Your SlideShare is downloading. ×
Within and between cattle breed susceptibility to larkspur by Ben Green, ARS Poisonous Plant Research Laboratory
Upcoming SlideShare
Loading in...5
×

Thanks for flagging this SlideShare!

Oops! An error has occurred.

×

Introducing the official SlideShare app

Stunning, full-screen experience for iPhone and Android

Text the download link to your phone

Standard text messaging rates apply

Within and between cattle breed susceptibility to larkspur by Ben Green, ARS Poisonous Plant Research Laboratory

168
views

Published on

Published in: Business

0 Comments
0 Likes
Statistics
Notes
  • Be the first to comment

  • Be the first to like this

No Downloads
Views
Total Views
168
On Slideshare
0
From Embeds
0
Number of Embeds
0
Actions
Shares
0
Downloads
1
Comments
0
Likes
0
Embeds 0
No embeds

Report content
Flagged as inappropriate Flag as inappropriate
Flag as inappropriate

Select your reason for flagging this presentation as inappropriate.

Cancel
No notes for slide

Transcript

  • 1. Ben Green Poisonous Plant Research Laboratory Logan, Utah
  • 2. The Larkspur Problem  Cattle losses typically around 5% and can reach 15%.  Producers move cattle off of the larkspur containing pastures resulting in wasted high quality forage.  Loss of a cow leaves an early-weaned, poor performing calf.
  • 3. Clinical signs of larkspur poisoning •Staggering gait. •Muscle trembles. •Collapse to sternal and then lateral recumbency (this can lead to death for various reasons). •Difficulty breathing (rapid and shallow). •Death occurs from neuromuscular paralysis and/or bloat.
  • 4. Methods of Avoiding Death Losses  Drug treatment.  Neostigmine (0.02 mg/kg body weight) (Green et al., 2009. Am J Vet Res. 70:539-46).  Current management -(T0xic Window) (Pfister et al., 1999. J Nat Toxins. 8:81-94).  Future Management - select animals with decreased susceptibility to poisonous plants (Green et al., 2014. Rangelands. Accepted 10-20-2013).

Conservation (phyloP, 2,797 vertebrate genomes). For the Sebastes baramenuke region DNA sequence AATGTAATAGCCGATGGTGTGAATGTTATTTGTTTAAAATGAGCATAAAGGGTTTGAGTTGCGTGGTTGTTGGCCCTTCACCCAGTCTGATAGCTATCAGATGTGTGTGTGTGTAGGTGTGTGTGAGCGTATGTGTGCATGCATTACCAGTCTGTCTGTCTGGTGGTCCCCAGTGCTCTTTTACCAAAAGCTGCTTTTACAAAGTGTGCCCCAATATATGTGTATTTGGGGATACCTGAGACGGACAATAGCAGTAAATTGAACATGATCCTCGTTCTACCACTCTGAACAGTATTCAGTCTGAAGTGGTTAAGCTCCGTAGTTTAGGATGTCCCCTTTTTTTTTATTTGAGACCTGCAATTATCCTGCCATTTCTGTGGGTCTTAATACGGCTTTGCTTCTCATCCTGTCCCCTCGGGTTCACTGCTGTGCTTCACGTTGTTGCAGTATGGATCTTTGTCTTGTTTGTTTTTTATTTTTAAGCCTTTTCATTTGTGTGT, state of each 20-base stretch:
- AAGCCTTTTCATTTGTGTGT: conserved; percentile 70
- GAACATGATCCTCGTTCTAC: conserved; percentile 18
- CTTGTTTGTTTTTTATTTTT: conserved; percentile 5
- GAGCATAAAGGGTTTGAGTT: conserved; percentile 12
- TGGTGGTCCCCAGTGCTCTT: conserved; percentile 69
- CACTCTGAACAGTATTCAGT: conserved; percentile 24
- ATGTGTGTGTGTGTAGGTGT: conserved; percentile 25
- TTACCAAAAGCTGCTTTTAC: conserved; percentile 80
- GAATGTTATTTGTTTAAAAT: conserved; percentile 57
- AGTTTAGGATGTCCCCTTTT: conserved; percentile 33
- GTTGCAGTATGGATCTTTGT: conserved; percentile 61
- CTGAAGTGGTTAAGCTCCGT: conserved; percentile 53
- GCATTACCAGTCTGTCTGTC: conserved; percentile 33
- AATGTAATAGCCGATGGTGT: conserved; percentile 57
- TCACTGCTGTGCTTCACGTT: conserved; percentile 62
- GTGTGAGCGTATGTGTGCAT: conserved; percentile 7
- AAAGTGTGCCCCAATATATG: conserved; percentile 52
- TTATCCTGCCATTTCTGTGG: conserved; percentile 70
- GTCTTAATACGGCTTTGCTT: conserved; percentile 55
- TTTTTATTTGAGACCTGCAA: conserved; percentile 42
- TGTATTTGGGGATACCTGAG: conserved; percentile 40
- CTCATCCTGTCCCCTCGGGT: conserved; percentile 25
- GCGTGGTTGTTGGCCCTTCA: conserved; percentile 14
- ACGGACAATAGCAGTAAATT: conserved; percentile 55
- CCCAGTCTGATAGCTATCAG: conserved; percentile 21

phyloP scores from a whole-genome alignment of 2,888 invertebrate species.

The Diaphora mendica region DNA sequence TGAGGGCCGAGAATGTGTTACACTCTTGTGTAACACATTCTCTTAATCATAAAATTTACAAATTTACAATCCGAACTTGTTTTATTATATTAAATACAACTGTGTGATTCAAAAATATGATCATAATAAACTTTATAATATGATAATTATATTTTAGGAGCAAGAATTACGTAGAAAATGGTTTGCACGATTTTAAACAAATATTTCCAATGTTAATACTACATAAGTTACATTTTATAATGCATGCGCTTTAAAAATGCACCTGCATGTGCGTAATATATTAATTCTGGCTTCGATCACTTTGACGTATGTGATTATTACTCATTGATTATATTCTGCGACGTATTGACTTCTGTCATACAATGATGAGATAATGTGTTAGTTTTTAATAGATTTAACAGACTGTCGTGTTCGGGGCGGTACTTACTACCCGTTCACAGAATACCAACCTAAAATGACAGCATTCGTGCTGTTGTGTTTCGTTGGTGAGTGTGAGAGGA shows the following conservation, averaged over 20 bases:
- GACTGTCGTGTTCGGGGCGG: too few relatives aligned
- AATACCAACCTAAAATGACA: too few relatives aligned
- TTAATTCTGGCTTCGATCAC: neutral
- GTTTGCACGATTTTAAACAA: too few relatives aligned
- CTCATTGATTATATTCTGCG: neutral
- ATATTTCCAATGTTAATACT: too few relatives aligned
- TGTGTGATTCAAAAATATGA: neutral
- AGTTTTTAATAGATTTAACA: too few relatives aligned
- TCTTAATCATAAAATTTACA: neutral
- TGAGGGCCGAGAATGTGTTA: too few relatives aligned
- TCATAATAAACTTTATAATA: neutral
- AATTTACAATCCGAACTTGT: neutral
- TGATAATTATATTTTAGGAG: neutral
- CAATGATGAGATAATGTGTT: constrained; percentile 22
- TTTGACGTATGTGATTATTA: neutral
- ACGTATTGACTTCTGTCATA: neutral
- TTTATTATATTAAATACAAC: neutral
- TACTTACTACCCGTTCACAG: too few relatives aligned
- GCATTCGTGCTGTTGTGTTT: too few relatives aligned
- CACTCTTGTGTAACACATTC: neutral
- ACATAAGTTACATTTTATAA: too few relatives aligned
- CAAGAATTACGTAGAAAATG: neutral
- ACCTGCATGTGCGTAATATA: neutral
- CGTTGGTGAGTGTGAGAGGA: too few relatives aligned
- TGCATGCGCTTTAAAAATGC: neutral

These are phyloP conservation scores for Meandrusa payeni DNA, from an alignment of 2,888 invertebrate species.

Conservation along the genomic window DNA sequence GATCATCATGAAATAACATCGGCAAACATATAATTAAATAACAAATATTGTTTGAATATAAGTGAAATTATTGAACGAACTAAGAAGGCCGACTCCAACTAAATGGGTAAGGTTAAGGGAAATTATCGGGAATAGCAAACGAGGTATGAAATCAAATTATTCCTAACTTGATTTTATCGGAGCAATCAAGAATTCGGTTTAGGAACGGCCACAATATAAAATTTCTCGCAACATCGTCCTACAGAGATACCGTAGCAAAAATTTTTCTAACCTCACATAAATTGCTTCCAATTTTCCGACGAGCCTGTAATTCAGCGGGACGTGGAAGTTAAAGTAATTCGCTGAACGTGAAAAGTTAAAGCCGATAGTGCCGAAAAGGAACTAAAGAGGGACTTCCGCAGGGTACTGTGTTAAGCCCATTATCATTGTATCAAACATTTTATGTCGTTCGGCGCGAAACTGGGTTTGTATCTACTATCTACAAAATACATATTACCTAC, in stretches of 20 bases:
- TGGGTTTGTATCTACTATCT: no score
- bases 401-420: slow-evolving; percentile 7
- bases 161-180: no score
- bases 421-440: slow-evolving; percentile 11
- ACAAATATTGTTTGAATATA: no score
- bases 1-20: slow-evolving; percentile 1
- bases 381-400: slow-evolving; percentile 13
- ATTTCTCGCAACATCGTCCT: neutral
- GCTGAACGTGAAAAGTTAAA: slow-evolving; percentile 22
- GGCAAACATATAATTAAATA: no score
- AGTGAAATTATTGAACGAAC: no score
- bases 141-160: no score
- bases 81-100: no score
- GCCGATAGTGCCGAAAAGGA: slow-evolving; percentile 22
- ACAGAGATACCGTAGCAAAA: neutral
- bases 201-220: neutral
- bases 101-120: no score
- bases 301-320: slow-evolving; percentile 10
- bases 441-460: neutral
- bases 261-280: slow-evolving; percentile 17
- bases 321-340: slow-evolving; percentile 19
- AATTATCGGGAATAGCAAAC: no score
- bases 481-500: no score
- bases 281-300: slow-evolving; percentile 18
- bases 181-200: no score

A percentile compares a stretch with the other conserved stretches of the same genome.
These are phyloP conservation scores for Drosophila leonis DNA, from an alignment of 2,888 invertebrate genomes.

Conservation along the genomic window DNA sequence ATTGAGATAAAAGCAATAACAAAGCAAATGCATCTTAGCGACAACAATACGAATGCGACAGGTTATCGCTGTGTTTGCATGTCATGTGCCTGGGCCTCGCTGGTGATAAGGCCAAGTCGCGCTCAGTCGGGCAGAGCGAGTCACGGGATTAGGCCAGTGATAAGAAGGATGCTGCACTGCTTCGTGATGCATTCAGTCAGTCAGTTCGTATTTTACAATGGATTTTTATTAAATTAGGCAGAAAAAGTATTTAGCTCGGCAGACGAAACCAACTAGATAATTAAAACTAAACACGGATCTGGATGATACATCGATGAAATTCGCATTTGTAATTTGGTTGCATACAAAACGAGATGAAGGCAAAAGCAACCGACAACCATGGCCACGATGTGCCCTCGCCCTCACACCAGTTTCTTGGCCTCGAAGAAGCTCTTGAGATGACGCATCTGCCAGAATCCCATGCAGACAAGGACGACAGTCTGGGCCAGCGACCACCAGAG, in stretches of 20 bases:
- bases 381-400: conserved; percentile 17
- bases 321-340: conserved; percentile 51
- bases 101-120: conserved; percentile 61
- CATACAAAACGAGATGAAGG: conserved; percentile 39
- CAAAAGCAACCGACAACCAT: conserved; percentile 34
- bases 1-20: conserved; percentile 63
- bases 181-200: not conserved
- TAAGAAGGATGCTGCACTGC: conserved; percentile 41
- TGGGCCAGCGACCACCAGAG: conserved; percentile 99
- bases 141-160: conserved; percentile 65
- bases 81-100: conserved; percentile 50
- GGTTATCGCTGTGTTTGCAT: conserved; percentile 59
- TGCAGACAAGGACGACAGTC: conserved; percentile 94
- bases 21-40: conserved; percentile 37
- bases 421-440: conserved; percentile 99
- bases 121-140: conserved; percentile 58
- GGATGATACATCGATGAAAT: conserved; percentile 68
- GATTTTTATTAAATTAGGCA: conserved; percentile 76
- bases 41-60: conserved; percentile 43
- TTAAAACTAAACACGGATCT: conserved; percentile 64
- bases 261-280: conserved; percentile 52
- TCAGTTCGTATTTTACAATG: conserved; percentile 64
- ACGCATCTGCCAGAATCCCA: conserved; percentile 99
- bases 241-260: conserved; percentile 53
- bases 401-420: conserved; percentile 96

• 5. Grazing Management! 1) Graze early before the larkspur flowers. 2) Remove cattle during the “toxic window”. 3) Graze late in the season when the seed pods begin to shatter.
  • 6. Toxic Window Pfister et al., 1999. J Nat Toxins. 8:81-94
  • 7. Quantitative Measures of Larkspur Toxicity in Cattle  Clinical signs of larkspur toxicity are difficult to measure in cattle.  Staggering gait.  Respiratory depression.  Collapse.
  • 8. Muscle Weakness  The most obvious clinical sign in poisoned cattle.  Designed a protocol to measure it.
  • 9. Responses of cattle dosed with two different populations of tall larkspur D. occidentale Dose (mg/kg BW) Exercise to Collapse (City, State) Animals (#) Total Alkaloid Y/N (#) Time (min) Victor, ID (toxic) 8 37.6 (8.8 MSAL) Y (12) 17 ±9.9 Logan, UT (less-toxic) 8 37.6 (0 MSAL) N (12) N.A. Cook et al., 2011. Am J Vet Res. 72:706-14.
  • 10. Larkspur Breed Study  Developed two quantitative measures of larkspur intoxication.  Heart rate.  Time to collapse (muscle weakness).  Evaluating cattle breeds for susceptibility to larkspur intoxication.
  • 11. Cattle responses to 8 mg/kg MSAL-type alkaloids. Green et al., 2014. Rangelands. Accepted 10-20-2013
  • 12. Average time (minutes) to exercise-induced clinical signs of poisoning. Breed, (number of Time to muscle fatigue, animals) (minutes) Angus, 21 15.3 ± 3.4 Brahman, 13 9.4 ± 3.3 Line 1, Hereford, 36 8.8 ± 1.8 Holstein, 15 26.8 ± 3.4 Jersey, 14 29.3 ± 2.9 Green et al., 2014. Rangelands. Accepted 10-20-2013
  • 13. Genomic Analysis  Illumina BovineHD genotyping array.  777,962 polymorphisms across the entire bovine genome.  We are genotyping selected Angus and Hereford individuals. http://www.cancer.gov/cancertopics/understandingcanc er/geneticvariation/page13
  • 14. Conclusions  Neostigmine reverses larkspur poisoning in cattle.  There are more susceptible and less susceptible cattle in every breed.  May be possible to select for less susceptible animals.  Goal of this research is to identify a genetic marker(s) to be used for herd management.
  • 15. Acknowledgements  Dale Gardner, Steve Lee- Chemistry  Isabella McCollum- Cell-Based Assays, Cattle.  Kevin Welch, Zane Davis, Rex Probst, Danny Hansen- Cattle Experiments  Jessie Roper- Larkspur Analysis  Daniel Cook – Larkspur populations